Keywords: autism spectrum disorders, early diagnosis, socioeconomic status, parental education, parental information
For many decades, autism was considered to be a rare condition. However, the reported prevalence of autism spectrum disorders (ASD) has considerably increased during the past decade, with recent estimates in the range of 1%–1.5%.1,2 The marked increase in ASD prevalence has stimulated worldwide interest in exploring broader circumstances of care of autistic children. A number of studies have examined the role of socioeconomic status (SES) and family self-education about autism relative to the age of the child at the time of autism diagnosis.
Data from the US indicate that higher family SES and higher parental education levels are associated with an earlier autism diagnosis and higher autism prevalence.3–7 Parents and caregivers of ASD children with higher household incomes, as well as parents and caregivers with less education, were more likely to report greater satisfaction with the diagnostic processes used by the schools that their children attended.8 Associations were also found between higher SES and a family residing in an ASD hotspot (ie, localized geographical area associated with increased relative risk of ASD).9 In a Canadian study, household income accurately predicted intellectual disability status in 67% of autistic children. The lower the household income, the greater was the probability of meeting intellectual disability criteria.10
Similar to the US studies, higher SES was found to be a possible risk factor for autism in India,11 but not in the UK12 or in Thailand.13 Additionally, parental education was also not associated with autism risk in the UK.13 A Danish study showed no significant association between risk of autism on the one hand and SES and maternal education on the other hand (paternal education was not analyzed).14 However, markedly different results came from Sweden. Children of families with lower SES and of parents with manual labor occupations were at higher risk of ASD. No important relationships with parental education levels were observed.15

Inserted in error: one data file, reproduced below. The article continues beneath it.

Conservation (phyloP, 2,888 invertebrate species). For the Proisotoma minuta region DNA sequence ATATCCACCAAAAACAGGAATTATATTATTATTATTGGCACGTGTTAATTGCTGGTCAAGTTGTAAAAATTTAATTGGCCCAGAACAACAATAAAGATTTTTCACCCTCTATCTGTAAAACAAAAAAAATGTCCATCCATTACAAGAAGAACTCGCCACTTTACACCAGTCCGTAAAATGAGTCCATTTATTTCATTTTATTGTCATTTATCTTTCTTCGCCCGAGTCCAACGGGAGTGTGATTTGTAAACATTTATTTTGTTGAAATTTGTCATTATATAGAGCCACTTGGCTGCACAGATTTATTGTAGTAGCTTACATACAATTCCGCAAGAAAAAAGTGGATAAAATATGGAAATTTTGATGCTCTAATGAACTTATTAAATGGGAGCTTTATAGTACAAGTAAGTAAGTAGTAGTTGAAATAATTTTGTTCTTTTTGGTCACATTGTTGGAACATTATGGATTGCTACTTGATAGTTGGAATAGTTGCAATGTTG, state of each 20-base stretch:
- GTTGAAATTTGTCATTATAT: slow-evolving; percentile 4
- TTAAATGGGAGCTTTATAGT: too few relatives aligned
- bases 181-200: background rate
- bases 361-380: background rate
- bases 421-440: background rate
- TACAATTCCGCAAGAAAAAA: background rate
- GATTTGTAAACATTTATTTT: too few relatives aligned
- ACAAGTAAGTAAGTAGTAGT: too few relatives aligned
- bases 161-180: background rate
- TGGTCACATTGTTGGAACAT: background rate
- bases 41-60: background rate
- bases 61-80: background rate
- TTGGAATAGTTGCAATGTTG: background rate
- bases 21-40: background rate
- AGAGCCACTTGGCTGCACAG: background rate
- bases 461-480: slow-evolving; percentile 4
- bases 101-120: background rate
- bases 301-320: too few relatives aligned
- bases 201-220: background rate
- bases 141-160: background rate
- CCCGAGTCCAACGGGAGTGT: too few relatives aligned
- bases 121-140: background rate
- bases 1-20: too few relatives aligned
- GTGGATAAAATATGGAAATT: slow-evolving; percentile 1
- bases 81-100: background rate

A systematic review of epidemiological surveys of ASD identified over 600 studies, including studies in local languages. The reviewed evidence did not support differences in ASD prevalence by geographic region, nor was there a strong impact of ethnic, cultural, or socioeconomic factors.16 Another comprehensive review, focusing on the age at ASD diagnosis and limited to studies published in English, identified 42 studies between 1990 and 2012. Factors associated with earlier diagnosis included higher SES, symptom severity, and greater parental concern about initial symptoms.17